The state of Israel does not have an official constitution, instead it conducts jurisdiction on the basis of so-called Basic Laws. The most prominent and most recent of a Basic Law defining Israel as Jewish-nation state is the Basic Law: Israel as the Nation-State of the Jewish People, 19 July 2018 (7 Av 5778).
For a discussion about the idea and the territory of the Land Israel see Sand, Shlomo. 2012. The Invention of the Land Israel: From Holy Land to Homeland. London and New York: Verso Books.
Israel’s Basic Laws: The Law of Return. 5 July 1950. In an amendment from 1970, the right to citizenship was extended to people with one Jewish (male or female) grandparent and to a person who is married to a Jew. Amendment No. 2, 5730–1970.
“Speech of the dassies and pigs,” 26 March 1990. According to Jewish religion, dassies and pigs are impure animals and Jews are forbidden to breed or eat them. Quoted after: Kimmerling (2004, p. 237).
Law of the Rabbinical Courts—Marriage and Divorce, 5713–1953.
In contrast to the state Sharia courts, which rule over personal matters of Israeli Muslims, where in spring 2017 a female judge was nominated for the first time.
In the year 2013, 17% of marriages of Israelis were proceeded abroad. Central Bureau of Statistics. (2015). Collection of Data on Occasion of Tu beAv—2013. 29 July 2015.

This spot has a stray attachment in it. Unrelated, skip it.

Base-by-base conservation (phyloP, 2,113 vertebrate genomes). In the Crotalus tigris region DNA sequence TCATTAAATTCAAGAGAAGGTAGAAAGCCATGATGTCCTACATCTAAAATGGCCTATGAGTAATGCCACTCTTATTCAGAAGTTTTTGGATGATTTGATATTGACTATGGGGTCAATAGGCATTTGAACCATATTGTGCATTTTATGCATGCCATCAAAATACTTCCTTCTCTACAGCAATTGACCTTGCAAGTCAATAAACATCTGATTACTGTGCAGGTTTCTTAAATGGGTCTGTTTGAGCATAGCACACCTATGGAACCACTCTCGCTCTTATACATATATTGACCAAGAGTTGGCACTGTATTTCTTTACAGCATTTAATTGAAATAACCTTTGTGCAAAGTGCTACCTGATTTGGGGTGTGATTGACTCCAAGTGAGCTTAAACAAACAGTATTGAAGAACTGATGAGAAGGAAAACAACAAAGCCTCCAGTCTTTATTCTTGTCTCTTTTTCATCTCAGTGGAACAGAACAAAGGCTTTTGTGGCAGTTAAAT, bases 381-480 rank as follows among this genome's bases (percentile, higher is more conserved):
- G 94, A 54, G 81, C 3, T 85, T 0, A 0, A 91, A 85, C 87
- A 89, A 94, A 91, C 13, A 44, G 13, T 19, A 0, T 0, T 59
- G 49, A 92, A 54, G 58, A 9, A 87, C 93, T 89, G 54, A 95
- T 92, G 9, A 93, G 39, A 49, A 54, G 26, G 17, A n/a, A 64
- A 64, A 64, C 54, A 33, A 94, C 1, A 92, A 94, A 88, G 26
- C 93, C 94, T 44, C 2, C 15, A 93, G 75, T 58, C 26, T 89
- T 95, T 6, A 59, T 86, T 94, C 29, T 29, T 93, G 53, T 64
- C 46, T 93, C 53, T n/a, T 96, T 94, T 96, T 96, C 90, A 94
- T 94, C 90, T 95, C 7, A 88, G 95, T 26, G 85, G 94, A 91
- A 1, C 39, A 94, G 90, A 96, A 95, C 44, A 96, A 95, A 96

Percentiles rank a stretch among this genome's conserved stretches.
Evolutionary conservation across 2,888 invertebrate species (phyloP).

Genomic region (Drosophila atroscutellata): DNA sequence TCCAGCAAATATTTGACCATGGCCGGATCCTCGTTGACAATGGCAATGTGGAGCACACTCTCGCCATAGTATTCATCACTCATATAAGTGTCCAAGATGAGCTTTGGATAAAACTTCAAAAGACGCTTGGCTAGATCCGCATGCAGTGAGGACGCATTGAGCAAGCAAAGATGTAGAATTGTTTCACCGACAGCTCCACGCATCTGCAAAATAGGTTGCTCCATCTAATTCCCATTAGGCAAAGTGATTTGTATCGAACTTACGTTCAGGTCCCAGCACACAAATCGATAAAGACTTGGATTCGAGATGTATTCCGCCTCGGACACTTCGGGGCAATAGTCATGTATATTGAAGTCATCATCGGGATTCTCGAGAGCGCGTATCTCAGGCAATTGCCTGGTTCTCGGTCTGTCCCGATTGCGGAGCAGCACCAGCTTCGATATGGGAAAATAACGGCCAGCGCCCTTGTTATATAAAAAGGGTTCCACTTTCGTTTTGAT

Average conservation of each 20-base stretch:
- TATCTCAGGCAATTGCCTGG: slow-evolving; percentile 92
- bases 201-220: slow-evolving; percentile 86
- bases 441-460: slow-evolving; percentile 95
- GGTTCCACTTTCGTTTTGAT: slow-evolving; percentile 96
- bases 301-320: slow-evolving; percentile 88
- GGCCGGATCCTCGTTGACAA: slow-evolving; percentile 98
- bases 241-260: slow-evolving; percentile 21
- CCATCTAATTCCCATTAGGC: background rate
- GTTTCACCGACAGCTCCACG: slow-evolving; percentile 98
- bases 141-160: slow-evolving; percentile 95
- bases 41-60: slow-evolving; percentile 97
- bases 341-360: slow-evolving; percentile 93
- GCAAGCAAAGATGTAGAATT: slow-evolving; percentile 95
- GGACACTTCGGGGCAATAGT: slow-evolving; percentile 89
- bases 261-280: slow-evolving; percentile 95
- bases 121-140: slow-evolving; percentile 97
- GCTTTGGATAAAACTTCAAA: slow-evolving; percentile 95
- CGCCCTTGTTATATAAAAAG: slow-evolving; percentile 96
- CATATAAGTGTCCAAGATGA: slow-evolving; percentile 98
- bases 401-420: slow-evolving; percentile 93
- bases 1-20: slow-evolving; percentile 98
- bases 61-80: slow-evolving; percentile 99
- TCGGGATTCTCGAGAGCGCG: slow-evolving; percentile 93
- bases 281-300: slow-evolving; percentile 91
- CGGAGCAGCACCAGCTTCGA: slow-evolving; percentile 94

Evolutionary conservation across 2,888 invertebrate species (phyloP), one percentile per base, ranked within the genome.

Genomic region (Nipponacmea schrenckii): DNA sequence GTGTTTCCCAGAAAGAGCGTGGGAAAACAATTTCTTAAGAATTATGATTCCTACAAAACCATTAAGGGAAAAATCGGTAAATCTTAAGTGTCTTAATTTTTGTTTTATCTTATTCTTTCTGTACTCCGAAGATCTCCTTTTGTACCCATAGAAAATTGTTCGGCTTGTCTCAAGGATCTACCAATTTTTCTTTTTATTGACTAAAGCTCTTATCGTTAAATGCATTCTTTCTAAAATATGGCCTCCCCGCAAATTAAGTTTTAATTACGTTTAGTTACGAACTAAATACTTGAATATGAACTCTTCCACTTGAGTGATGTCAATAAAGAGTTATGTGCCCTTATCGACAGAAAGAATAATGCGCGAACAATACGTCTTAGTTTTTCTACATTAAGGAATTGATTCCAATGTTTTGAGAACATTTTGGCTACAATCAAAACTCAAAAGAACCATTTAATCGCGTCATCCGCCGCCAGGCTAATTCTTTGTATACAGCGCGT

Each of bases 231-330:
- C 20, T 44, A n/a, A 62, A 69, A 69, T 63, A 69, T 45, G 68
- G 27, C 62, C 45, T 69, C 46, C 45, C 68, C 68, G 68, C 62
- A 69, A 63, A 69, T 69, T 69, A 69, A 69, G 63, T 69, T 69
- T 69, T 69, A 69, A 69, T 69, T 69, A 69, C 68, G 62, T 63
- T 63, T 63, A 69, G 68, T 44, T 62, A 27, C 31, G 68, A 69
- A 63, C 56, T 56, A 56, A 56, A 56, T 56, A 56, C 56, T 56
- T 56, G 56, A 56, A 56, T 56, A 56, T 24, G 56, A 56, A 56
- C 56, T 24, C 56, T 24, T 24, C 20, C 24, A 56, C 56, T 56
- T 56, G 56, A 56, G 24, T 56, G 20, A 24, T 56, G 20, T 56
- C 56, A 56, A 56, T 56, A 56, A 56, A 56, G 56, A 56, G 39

http://cbs.gov.il/reader/newhodaot/hodaa_template.html?hodaa=201511200 (Accessed 21 December 2021).
HCJ 143/62. Funk Schlesinger v. Minister of Interior. 22 February 1963.
Surveys show that up to two-thirds of Jewish Israelis interviewed considered “assimilation an existential threat to the Jewish people.” Cf. Haaretz. Poll: Most Israelis Oppose Intermarriage. 22 August 2014. https://www.haaretz.com/israelnews/1.611928 (Accessed 21 December 2021); The Times of Israel. Most Israelis support marriage freedom, civil marriage. 14 February 2017. https://www.timesofisrael.com/most-israelis-support-marriage-freedom-civil-marriage-poll/ (Accessed 21 December 2021).
Almond, Gabriel A., Scott Appleby, and Emmanuel Sivan. 1999. Strong religion: the rise of fundamentalism. Cambridge: Cambridge University Press.
Aran, Gideon. 1994. Jewish Zionist fundamentalism: the bloc of the faithful in Israel (gush Emunim. In Fundamentalisms Observed, ed. Martin E. Marty, R. Scott Appleby, 265–344. Chicago, London: University of Chicago Press.
Aran, Gideon. 2006. Denial does not make the Haredi body go away: ethnography of a disappearing (?) Jewish Phenomen. Contemporary Jewry 26:75–113.
Arian, Asher, and Ayala Kisser-Shemgar. 2009. Israeli Jews—portrait. Jerusalem: Israel Democracy Institute.
Armstrong, Karen. 2000. The Battle for God: Fundamentalism in Judaism, Christianity and Islam. New York: Knopf/Harper Collins.
Assmann, Jan. 2015. Exodus. Die Revolution der alten Welt. München: C.H. Beck.